WPBT2's Star Gazers

Episode #12-04 "The Orion Nebula : A True Winter Wonder"
Air Dates January 23- January 29, 2012



FIVE MINUTE EPISODE SCRIPT
JAMES:  Greetings fellow stargazers!  I'm James Albury, director of the Kika Silva Pla Planetarium in Gainesville Florida.

DEAN: And I'm Dean Regas, outreach astronomer from the Cincinnati Observatory. 

JAMES:  You know what Dean?  One of the best things about winter is that it always brings the return of one of the true wonders of the universe.

DEAN:  That's right, James!  And it's something that's very easy to spot. Let's show you:

Stop and drop

DEAN:  O.K., we've got our skies set up for any night over the next few weeks during early evening hours and if you look over to the southeast you'll see what has to be the second most familiar pattern of stars (after the Big Dipper), a pattern which is loaded with bright stars, known as Orion the Hunter.

JAMES:  Now the best way to find him is to look for his belt, which is simply 3 evenly spaced stars in a row.  These are the stars, Alnitak, Alnilam and Mintaka. Above these 3 belt stars you will see 2 brilliant stars marking Orion's shoulders, Betelgeuse and Bellatrix. And below his belt, 2 brilliant stars mark his ankle and his knee, Rigel and Saiph.

DEAN:   And although we usually talk about his brightest stars every January, this year James and I would like to zero in on one of Orion's dimmer stars because as magnificent as Orion's bright stars are, this one, is in reality one of the most awesome wonders of our nearby universe. To find it, simply look below the 3 belt stars for 3 much dimmer stars, the stars we call the sword of Orion.

JAMES:  And now if you look very carefully at these 3 stars you'll notice that no matter how sharp your eyesight, the middle star always seems to look fuzzy and slightly out of focus and that's because this so-called middle star is not a star at all, but something we call a nebula, which is a great cosmic cloud of gas and dust out of which brand new stars have been, and are still being, born.

DEAN:  That's right, James.  In fact, this nebula, the Orion nebula, is a stellar womb, a birthplace and nursery of stars, a place where new stars are constantly being born. And incredibly you can see this cloud with some of its new-born stars embedded inside it with even the cheapest pair of binoculars.

JAMES:  Indeed! This cloud is actually illuminated by 4 recently born stars arranged in the shape of a baseball diamond called the trapezium. And these 4 stars can actually be seen with a department store telescope. Now although the Orion nebula looks like a tiny, q-tip shaped cloud through a pair of binoculars, in reality, its size is mind-boggling.

DEAN:  Absolutely!  Believe it or not, there is enough material in this nebula to produce over 10 thousand stars the size of our sun and it is an outrageous 30 light years in diameter, which means it would take 20 thousand of our solar systems lined up end to end to reach from one edge of the nebula to the other.

JAMES:  Or to put it another way, if the distance from our earth to the sun were 1 inch, the distance across the Orion nebula would be over 12 miles. Is that mind-boggling or what?

DEAN: Most definitely, James. Now let's see what the planets are doing this week, because the planets are positioned in such a way right now, that no matter what time you go outside this week, you're almost guaranteed to see at least two planets in the sky at the same time.  Let's show you!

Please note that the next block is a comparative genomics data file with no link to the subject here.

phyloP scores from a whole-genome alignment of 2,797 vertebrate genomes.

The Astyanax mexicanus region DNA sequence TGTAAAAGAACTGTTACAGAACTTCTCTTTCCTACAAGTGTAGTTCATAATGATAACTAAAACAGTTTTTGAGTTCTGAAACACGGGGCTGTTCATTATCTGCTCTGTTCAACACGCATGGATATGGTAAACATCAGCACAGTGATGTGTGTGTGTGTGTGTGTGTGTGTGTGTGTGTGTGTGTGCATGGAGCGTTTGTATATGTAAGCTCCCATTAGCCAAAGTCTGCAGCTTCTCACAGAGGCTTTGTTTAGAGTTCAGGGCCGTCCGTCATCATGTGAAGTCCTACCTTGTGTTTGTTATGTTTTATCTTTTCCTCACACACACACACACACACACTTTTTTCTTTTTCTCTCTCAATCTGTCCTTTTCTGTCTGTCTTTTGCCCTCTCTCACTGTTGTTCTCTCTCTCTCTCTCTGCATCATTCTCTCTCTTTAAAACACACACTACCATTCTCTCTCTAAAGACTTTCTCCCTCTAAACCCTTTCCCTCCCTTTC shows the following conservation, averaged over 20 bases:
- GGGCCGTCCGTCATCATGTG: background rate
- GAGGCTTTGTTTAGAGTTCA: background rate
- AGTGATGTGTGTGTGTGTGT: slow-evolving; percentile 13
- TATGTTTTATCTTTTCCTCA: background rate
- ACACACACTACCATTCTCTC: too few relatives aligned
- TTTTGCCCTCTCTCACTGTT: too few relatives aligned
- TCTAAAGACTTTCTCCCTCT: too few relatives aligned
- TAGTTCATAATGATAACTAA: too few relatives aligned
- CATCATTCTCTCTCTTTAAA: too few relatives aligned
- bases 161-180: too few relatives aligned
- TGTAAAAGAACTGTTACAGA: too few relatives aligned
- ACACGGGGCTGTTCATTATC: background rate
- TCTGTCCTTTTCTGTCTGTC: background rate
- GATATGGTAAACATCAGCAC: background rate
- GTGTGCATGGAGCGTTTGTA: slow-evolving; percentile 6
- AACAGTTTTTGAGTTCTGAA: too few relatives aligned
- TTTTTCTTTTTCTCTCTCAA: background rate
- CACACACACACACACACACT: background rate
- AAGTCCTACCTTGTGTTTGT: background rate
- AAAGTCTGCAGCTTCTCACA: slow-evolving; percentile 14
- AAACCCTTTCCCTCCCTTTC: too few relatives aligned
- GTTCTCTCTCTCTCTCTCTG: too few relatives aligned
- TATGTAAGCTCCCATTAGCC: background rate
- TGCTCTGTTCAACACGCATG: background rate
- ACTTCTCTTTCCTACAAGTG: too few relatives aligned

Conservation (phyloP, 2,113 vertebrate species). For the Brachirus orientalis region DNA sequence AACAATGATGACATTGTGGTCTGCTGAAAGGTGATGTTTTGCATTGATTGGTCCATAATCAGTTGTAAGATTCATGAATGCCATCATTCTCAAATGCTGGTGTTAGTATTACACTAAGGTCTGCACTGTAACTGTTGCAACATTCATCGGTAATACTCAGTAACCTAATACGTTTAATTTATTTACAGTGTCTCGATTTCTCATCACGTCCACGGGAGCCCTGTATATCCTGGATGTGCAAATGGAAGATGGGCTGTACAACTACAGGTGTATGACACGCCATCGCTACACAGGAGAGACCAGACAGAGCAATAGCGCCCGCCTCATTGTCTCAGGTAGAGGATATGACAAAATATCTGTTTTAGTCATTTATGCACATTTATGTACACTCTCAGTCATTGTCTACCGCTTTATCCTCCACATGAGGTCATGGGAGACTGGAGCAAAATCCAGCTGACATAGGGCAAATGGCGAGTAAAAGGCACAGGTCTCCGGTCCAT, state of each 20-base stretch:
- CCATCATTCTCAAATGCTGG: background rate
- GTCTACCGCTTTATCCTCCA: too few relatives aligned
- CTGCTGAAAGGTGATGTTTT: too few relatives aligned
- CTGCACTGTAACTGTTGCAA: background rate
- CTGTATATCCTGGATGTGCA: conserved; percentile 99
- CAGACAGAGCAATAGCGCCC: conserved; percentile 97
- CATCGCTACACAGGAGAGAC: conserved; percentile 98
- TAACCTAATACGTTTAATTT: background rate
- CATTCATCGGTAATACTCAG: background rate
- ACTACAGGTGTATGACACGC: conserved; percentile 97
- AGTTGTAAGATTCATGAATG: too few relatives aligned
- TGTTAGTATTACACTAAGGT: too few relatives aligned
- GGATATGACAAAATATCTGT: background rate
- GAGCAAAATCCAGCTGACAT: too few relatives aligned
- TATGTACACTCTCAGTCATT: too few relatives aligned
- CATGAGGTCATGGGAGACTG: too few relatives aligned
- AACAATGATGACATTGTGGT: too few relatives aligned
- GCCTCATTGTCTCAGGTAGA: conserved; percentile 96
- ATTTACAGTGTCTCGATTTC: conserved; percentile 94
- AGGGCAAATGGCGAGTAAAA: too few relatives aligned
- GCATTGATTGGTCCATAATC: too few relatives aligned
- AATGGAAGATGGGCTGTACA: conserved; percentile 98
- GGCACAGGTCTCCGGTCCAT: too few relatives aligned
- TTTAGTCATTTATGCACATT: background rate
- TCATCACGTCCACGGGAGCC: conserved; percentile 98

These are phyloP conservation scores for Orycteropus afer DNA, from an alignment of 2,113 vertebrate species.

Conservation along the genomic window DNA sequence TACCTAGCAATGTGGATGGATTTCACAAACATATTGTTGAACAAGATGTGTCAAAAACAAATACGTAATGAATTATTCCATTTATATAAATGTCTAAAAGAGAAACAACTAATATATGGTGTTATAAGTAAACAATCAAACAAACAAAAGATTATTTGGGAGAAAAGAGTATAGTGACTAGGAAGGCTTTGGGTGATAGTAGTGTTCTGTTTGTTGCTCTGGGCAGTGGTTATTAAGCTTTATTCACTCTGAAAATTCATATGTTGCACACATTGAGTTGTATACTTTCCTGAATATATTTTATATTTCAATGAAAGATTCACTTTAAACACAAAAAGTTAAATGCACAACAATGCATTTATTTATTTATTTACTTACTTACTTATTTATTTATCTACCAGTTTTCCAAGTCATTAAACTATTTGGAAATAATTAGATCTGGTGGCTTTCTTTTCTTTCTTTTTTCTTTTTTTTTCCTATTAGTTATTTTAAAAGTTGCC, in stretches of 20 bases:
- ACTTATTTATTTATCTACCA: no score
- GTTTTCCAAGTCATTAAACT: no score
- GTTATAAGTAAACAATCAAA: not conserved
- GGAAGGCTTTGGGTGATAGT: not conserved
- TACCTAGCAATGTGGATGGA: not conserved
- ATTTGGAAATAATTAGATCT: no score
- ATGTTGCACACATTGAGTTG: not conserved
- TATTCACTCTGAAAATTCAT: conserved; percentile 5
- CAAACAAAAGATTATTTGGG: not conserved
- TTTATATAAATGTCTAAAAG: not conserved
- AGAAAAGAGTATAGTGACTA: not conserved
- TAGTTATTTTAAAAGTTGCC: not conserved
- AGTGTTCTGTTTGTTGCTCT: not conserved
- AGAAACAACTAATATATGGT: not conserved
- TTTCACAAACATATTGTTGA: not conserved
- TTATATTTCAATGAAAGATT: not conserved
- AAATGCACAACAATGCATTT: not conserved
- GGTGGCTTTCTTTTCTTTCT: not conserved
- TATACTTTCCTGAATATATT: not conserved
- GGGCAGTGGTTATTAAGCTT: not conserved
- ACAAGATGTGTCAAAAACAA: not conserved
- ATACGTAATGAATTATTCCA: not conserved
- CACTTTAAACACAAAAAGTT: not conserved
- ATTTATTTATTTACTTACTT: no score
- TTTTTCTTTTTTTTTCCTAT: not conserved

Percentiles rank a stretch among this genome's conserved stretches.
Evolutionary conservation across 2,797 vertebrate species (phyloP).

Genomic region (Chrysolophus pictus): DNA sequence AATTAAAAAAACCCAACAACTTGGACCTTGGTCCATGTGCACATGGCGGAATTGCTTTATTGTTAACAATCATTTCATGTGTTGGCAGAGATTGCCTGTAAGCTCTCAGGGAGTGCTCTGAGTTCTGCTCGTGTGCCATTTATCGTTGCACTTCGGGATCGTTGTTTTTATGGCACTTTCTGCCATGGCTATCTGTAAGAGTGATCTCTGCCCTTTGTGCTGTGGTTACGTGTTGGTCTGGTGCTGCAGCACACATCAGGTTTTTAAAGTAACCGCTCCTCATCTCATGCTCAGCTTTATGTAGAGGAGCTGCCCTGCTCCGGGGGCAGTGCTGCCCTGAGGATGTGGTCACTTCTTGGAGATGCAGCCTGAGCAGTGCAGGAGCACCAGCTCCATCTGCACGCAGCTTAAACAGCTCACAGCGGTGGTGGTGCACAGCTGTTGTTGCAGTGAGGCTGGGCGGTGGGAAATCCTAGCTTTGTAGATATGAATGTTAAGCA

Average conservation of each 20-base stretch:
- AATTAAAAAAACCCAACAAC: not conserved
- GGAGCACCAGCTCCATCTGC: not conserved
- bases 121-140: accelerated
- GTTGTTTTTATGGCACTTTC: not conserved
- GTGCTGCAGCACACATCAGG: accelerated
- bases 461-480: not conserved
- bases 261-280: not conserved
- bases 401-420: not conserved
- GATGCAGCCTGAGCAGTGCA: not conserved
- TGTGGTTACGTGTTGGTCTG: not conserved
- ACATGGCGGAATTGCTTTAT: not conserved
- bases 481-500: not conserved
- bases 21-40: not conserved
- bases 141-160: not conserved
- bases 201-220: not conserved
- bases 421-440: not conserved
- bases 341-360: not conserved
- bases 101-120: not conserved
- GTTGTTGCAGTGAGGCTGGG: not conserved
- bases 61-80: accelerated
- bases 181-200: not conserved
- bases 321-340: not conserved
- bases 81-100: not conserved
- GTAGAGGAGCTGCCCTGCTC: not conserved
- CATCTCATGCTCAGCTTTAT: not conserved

(Stop drop)

DEAN:  OK, we have our skies set up for just after sunset any night next week.  In the western sky you'll see Venus. To the upper-left of Venus, you'll see the largest planet in our solar system, Jupiter. Both are visible in the sky for a few hours after sunset. And if you go outside on January 29th, a thin waxing crescent moon will be joining Venus and Jupiter.

JAMES:  But wait, there's more!  If you go outside around 9:00 pm, shortly after Venus sets in the west, you'll notice that Jupiter is all alone in the sky. But it won't stay that way for long, because by 10 pm you'll see mars rising on the eastern horizon, to keep it company.

DEAN:  And if that weren't enough planets to make you happy, go outside after midnight, and you'll spot Jupiter setting in the west.  But fear not!  Saturn is rising in the east to keep Mars company.  Yet again, two planets will be in the sky at the same time, for your observing pleasure.

JAMES:  Well my friends, get outside to see the great nebula of Orion, a plethora of planetary pairings...

DEAN: ...And experience for yourself; the awe and wonder of our part of the universe. Which is easy to do if you just..

BOTH:  Keep looking up!

 

Episode #12-04 "The Orion Nebula : A True Winter Wonder"
Air Dates January 23- January 29, 2012



ONE MINUTE EPISODE SCRIPT
DEAN:  One of the best things about winter is the return of one of the true wonders of the universe, the Orion nebula.

JAMES:  That's right, Dean!  And it's very easy to spot, even with the most inexpensive telescope. Let's show you!

Stop drop

JAMES:  O.K., we've got our skies set up for early evening, any night this week.  If you look over to the southeast, you will see a constellation which is loaded with bright stars, Orion the Hunter.

DEAN:  The best way to find him is to look for his belt, three stars in a row.  Now, let's zero in on the area just below Orion's belt for three much dimmer stars, this is the sword of Orion, which contains the Orion nebula, a great cosmic cloud where new stars are being born.  

JAMES:  That's right, Dean.  In fact, this nebula contains enough material to produce over 10 thousand stars the size of our sun and it is 30 light years in diameter, which means it would take 20 thousand of our solar systems lined up end to end to reach from one edge of the nebula to the other.

DEAN: So get outside to see the Orion nebula.

BOTH:  Keep looking up!

 

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